In Hinterland this week a range of less than optimistic stories – it seems to be a sign of the times! Councils at financial breaking point, housing crisis, species crossing TB, arrogant gourmets and a negative glimpse at future holiday homes policy – but at least at the very end some interesting news about the “London Stone”! Read on....
* * *
This first story is further grist to the mill and confirms the most severe financial crisis in my professional lifetime assailing large rural authorities. It tells us:
England’s largest councils have called for a massive injection of government funds after saying they no longer had sufficient money to run vital frontline services, from children’s centres to rural bus routes.
The Conservative-dominated County Councils Network (CCN), which represents authorities covering nearly half the country’s population, said its members expected to make an extra £900m of cuts next year to balance their budgets.
It said councils would need to make “unpalatable” cuts to respond to the soaring demand for children’s social services and adult social care.
Roads, libraries, Sure Start centres and youth clubs, bus route subsidies, recycling centres, and drug and alcohol services were likely to face deep cuts and closures, while services charges would be increased or introduced, the CCN said.
Cllr Nicholas Rushton, CCN’s finance spokesman and the Conservative leader of Leicestershire county council, said the government needed to intervene with extra funds if county councils were to avoid unpopular cutbacks in 2018-19.
He said: “County authorities are in a serious and extremely challenging financial position. The further planned funding cuts and continued escalation of costs outside of our control will make this bad situation even worse. There is not enough money today to run vital services.”
The growing financial pressure on budgets would increase the risk of councils moving to a “core offer”, meaning services would be stripped to the legal minimum.
Northamptonshire county council, which is technically insolvent, has said it will set out proposals for core-offer cuts at the end of this month to try to fill a £60m hole in its accounts.
Several county councils have reported financial dire straits, including Somerset and Lancashire, while others, such as East Sussex, have warned they face bankruptcy within three years unless they make drastic cuts.
Last winter the government intervened with extra funds for social care to prevent a revolt by backbench Tory MPs incensed by cuts to funding in rural areas.
This story which has a relevance to rural renters shows the interconnected and vulnerable nature of those at the sharp end of the benefit system. It tells us:
More than a million vulnerable people on low incomes are being driven deeper into poverty after being shunted into the private rental sector due to an acute shortage of social accommodation.
A report commissioned by the Nationwide Foundation, an independent charity, says that the shortfall in social housing has been met by a doubling in size of the private rented sector in the past 25 years.
But this has forced more households, many on benefits with dependent children or a disabled family member, to pay significantly more for unsuitable housing.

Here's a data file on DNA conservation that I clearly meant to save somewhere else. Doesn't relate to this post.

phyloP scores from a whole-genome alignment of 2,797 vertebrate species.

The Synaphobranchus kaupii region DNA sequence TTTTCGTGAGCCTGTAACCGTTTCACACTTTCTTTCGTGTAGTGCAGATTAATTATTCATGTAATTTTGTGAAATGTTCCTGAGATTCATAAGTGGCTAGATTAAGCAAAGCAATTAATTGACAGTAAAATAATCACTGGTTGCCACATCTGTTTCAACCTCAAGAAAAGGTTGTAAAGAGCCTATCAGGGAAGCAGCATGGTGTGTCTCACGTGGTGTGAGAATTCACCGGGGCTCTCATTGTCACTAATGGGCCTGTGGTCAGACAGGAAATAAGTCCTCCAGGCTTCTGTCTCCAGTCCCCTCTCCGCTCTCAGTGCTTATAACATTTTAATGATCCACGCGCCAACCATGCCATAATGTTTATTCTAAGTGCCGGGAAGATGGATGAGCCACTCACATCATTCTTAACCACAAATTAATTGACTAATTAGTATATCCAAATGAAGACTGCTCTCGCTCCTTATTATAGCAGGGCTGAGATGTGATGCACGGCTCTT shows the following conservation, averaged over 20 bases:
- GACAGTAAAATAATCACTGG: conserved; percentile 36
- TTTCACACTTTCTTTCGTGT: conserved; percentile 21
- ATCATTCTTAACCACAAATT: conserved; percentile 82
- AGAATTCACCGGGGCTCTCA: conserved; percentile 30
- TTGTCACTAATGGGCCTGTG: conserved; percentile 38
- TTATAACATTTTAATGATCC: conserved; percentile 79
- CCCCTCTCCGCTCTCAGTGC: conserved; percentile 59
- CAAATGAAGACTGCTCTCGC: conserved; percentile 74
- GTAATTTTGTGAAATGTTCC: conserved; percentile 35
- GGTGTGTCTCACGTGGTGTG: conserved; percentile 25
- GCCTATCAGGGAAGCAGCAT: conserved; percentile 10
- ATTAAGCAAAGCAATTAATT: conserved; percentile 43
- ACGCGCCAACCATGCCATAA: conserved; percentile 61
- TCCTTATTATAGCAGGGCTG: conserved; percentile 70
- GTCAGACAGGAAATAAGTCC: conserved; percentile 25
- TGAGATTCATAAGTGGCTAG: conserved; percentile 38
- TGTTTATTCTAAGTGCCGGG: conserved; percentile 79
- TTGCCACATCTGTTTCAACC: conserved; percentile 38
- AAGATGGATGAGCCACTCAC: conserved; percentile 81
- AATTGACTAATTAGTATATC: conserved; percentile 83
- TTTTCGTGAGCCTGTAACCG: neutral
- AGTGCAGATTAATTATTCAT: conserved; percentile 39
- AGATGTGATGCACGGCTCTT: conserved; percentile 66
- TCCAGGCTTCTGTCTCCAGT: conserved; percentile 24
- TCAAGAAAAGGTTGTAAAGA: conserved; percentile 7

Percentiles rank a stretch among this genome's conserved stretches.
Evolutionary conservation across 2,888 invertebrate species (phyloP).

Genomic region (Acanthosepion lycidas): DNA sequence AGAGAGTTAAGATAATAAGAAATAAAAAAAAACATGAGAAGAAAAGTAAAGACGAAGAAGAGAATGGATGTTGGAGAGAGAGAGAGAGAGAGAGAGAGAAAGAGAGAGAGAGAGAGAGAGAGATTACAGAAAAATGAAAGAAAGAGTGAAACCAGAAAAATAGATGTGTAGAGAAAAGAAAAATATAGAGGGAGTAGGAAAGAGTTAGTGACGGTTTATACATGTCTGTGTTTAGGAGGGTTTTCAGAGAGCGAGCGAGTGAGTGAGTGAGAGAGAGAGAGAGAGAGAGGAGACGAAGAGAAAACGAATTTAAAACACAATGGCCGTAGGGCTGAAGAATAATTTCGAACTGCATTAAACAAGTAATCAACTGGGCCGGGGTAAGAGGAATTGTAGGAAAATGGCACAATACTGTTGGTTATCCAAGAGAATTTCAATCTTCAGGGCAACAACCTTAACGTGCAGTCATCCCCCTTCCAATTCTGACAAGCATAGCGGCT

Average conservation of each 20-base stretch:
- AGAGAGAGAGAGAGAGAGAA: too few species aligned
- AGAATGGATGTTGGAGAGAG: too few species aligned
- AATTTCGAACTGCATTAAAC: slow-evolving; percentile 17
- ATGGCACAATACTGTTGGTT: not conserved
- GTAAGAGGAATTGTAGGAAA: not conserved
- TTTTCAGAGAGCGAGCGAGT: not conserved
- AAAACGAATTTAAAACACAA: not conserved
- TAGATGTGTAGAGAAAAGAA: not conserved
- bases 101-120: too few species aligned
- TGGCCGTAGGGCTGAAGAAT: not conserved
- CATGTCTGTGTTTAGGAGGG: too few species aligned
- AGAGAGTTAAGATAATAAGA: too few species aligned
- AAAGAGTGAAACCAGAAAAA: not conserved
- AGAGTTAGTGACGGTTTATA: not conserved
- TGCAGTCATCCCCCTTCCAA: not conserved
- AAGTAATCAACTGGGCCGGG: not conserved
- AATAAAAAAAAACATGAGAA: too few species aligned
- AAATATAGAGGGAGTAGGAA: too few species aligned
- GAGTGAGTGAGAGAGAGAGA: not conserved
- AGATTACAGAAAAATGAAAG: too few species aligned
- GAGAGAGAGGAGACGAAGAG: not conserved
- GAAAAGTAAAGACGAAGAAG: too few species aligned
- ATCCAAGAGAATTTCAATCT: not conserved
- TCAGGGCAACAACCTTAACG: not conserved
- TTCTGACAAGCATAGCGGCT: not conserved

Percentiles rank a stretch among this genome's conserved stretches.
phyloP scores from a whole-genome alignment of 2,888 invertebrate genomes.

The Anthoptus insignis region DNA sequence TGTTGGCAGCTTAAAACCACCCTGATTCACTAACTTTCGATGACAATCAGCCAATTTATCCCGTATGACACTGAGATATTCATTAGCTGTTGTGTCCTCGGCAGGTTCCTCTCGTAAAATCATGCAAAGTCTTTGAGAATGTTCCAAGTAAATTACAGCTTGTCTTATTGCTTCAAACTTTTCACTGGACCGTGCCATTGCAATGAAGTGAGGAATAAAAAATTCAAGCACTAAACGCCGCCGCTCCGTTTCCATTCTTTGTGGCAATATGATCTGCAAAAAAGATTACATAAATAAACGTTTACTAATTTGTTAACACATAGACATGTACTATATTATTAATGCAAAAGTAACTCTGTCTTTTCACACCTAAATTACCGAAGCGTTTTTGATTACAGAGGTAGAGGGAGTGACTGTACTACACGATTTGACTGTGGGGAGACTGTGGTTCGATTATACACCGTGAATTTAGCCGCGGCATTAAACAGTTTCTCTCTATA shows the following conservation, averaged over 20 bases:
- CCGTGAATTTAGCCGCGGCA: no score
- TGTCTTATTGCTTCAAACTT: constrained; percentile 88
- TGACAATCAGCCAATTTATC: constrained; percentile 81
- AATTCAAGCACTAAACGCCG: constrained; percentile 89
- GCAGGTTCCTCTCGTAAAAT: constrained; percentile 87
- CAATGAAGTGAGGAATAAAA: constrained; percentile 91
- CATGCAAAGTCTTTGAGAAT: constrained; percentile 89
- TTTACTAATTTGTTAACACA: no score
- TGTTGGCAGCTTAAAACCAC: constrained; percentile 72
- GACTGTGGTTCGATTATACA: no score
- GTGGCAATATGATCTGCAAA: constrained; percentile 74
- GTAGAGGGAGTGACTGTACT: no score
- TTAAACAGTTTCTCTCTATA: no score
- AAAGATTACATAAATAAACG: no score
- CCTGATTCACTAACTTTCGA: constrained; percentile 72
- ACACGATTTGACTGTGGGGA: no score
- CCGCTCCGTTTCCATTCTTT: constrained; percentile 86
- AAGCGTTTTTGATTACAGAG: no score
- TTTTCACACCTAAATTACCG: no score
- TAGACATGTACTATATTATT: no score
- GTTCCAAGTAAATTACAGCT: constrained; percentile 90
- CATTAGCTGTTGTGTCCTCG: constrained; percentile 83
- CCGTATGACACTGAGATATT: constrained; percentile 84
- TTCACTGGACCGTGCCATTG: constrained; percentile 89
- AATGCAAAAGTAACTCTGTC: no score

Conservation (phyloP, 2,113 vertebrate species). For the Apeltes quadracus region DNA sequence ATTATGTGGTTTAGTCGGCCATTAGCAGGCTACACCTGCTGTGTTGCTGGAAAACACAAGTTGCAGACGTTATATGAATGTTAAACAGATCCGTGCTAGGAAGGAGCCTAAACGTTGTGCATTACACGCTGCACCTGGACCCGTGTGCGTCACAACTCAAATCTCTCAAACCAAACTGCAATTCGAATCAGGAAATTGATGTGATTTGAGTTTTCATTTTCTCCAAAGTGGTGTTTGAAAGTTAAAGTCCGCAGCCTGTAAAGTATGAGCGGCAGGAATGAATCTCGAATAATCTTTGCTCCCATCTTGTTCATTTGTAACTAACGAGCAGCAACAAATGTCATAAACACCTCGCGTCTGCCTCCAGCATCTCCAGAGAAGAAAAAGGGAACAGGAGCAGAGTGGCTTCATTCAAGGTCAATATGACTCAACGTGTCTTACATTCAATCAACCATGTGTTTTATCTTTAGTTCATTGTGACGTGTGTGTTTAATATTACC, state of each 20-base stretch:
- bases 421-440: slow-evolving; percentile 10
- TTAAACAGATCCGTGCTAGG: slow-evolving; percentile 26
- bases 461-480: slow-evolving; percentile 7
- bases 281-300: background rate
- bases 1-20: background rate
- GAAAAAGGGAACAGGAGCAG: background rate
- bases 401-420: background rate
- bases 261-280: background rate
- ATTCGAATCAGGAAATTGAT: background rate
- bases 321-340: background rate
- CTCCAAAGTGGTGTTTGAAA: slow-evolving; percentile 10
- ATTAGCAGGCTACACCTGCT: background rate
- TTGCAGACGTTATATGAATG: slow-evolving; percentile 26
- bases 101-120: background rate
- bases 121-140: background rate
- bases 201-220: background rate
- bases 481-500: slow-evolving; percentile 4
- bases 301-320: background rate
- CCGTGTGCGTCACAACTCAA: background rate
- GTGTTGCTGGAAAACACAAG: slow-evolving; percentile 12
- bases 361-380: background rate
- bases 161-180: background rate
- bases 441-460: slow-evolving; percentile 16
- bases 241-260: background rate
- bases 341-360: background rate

The shake-up of the benefits system – which has led to sanctions being imposed on people claiming universal credit who fail to attend meetings with job advisers or decline to participate in employment schemes – has had a dramatic effect on the attitudes of private landlords.
“Because of sanctions you’re more likely to fall into arrears and to be asked to leave because you are in arrears,” said the author of the report, Dr Julie Rugg, of the University of York’s centre for housing policy. She has spent 20 years studying the benefits system and its relationship with the housing sector.
“The welfare system change has created vulnerability,” Rugg said. “It didn’t used to be the case 10 years ago but it is now. People know the benefits system is tightening up but they might not realise that if you’re at the bottom end and receiving benefits then your situation can be pretty precarious indeed.”
Rugg’s report found that more than a third (38%) of the private rented sector now comprises low-income households who are classed as vulnerable.
The potential cross species nature of this illness portends a scary rural challenge – which as this story tells us is no respecter of status. It reveals:
Cows belonging to Prince Charles are among thousands of animals affected by bovine tuberculosis (bTB), vets have said.
There has been an outbreak at the royal farm near Windsor Castle, as well as four in Prince Charles' organic herd at the Highgrove estate in Gloucestershire.
The cause of the infections are unknown but vets say it is likely the cows came into contact with other cattle carrying the disease.
The prince's spokesman told the Sunday Times: "The Duchy of Cornwall is acutely aware of the importance of halting the spread of bTB."
Hundreds of pet cats as well as a lion from a zoo in Devon are also likely to be affected by the disease.
The cats are likely to have caught it after hunting infected mice, rats and voles.
"It is currently thought that most cats are infected when bitten by infected small rodents while hunting," said a paper published in the Vet Record.
"Feline bTB is now a significant disease in cats in Great Britain."
Indu the lion, from Paignton zoo, had to be put to sleep after becoming infected, after staff unwittingly fed her the carcass of a cow carrying bTB.
Zoos are at risk from bTB, as they feed their animals uncooked meat from animals which may carry the disease.